This question was asked in exercise of my linear algebra course and I am not able to prove part (ii) of it.

Let $E$ be a finite dimensional vector space ( over $\mathbb{R}$).

(I) What is the defining characteristic of the tensor product $ E\otimes E$.

(II) Prove that $ E^* \otimes E^*$ is canonically isomorphic to $Hom^2( E \times E; \mathbb{R})$ .

Ist part I have done.

$Hom^2( E × E , \mathbb{R}) $ is the space of bilinear maps $ f: E× E \to \mathbb{R}$.

I am not able to construct a map which could act as isomorphism.

Can you please help me with this?

I have been following the textbook of Hoffman and Kunze.

  • 1
    $\begingroup$ Maybe include your solution of Question 1. Then prove that $Hom^2(E\times E,\mathbb R)$ satisfies this defining characteristic. By using this universal property you maybe dont have to write down an isomorphism explicitely. $\endgroup$
    – Alex
    Mar 4 at 21:53

2 Answers 2


Take the map $f\colon E^* \times E^* \to \mathrm{Hom}(E\times E;\mathbb R)$ mapping $(\alpha,\beta)$ to a homomorphism $f(\alpha,\beta)$ acting on $(v,w) \in E \times E$ as $f(\alpha,\beta)(v,w) := \alpha(v)\beta(w)$. This is bilinear by definition, so it extends to a linear map $\tilde{f}\colon E^* \otimes E^* \to \mathrm{Hom}(E \times E; \mathbb R)$ such that $\tilde{f}(\alpha \otimes \beta) = f(\alpha,\beta)$. Its kernel is trivial, and $\dim(E^* \otimes E^*) = \dim \mathrm{Hom}(E\times E;\mathbb R)$, so $\tilde{f}$ is an isomorphism.

  • $\begingroup$ can you please tell how kernal of $\tilde{f}$ is trivial ? Also how is dimension $( E^* \times E^* ) = $ dimension of $Hom^2 ( E \times E , \mathbb{R}) $. If I am not wrong, dimension of $E^* \otimes E^{*}) = n^2$. But how to compute dimension of $ Hom( E× E; \mathbb{R})$? Please help. $\endgroup$
    – Jack
    Mar 4 at 22:28
  • 1
    $\begingroup$ As for injectivity, you want $f(\alpha,\beta)$ to vanish when applied to any pair $(v,w)$. Then necessarily either $\alpha=0$ or $\beta = 0$, and hence in both cases $\alpha \otimes \beta = 0$. The kernel of $\tilde{f}$ is then trivial. The dimension of $\mathrm{Hom}(E \times E; \mathbb R)$ is just $\dim (E \times E)\dim \mathbb R = \dim E^2$. $\endgroup$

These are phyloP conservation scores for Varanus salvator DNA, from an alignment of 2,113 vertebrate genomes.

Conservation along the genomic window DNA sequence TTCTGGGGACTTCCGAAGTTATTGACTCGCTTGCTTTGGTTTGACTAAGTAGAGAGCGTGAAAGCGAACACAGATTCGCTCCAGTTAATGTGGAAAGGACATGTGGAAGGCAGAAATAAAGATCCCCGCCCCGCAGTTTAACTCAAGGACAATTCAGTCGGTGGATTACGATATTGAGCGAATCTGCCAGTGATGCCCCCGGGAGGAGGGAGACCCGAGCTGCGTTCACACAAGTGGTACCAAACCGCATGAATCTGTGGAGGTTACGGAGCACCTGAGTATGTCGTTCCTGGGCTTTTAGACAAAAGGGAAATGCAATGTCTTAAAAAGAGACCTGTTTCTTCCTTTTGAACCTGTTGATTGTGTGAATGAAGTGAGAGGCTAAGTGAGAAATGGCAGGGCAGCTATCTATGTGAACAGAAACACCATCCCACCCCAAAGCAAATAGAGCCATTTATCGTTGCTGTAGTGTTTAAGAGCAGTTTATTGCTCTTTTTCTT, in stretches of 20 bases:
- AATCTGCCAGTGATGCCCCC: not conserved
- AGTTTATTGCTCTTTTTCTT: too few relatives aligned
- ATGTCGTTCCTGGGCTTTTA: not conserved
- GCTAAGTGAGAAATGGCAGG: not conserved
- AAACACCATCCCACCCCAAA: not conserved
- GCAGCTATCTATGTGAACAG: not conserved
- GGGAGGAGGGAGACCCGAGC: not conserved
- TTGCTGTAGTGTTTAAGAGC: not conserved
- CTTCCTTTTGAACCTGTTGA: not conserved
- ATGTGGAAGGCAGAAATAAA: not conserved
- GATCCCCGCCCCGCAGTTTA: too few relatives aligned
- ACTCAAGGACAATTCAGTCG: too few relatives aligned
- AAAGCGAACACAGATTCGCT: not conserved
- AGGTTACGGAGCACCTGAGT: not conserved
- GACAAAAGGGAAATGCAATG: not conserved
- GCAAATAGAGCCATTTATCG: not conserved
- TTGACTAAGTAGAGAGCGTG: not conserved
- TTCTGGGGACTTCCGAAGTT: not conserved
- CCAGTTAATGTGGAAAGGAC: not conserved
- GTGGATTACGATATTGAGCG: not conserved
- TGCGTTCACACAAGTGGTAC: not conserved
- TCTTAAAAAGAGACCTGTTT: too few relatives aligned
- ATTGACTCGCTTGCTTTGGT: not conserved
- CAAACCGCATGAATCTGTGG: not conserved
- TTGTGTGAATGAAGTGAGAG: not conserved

– Gibbs
    Mar 4 at 22:36

I would solve part II by using part I. I assume your answer to part I was something like this:

The tensor product $T:=E\otimes E$ is uniquely determied by the following property:

There exists a bilinear map $\otimes:\, E\times E \to T$ such that for every bilinear map $f:E\times E\to Z$ there exists a unique linear map $\tilde f:\,T\to Z$ such that $f=\tilde f\circ \otimes$.

Lets prove that $Hom^2(E\times E,\mathbb R)$ satsifies the universal property of $E^\ast \otimes E^\ast$. We define $\otimes:E^\ast \times E^\ast\to Hom^2(E\times E,\mathbb R)$ by $\otimes(\alpha,\beta)(v,w)=\alpha(v)\beta(w)$. This map is bilinear and if $f:E^\ast \times E^\ast\to Z$ is any bilinear map then we define $\tilde f:\,Hom^2(E\times E,\mathbb R)\to Z$ by $\tilde f(g)=f(g\circ\iota_1,g\circ \iota_2)$ where $\iota_i:E\to E\times E$ is the inclusion of $E$ into the $i$-th factor ($i=1,2$). Then $f=\tilde f\circ\otimes$ and this in fact defines $\tilde f$ uniquely.


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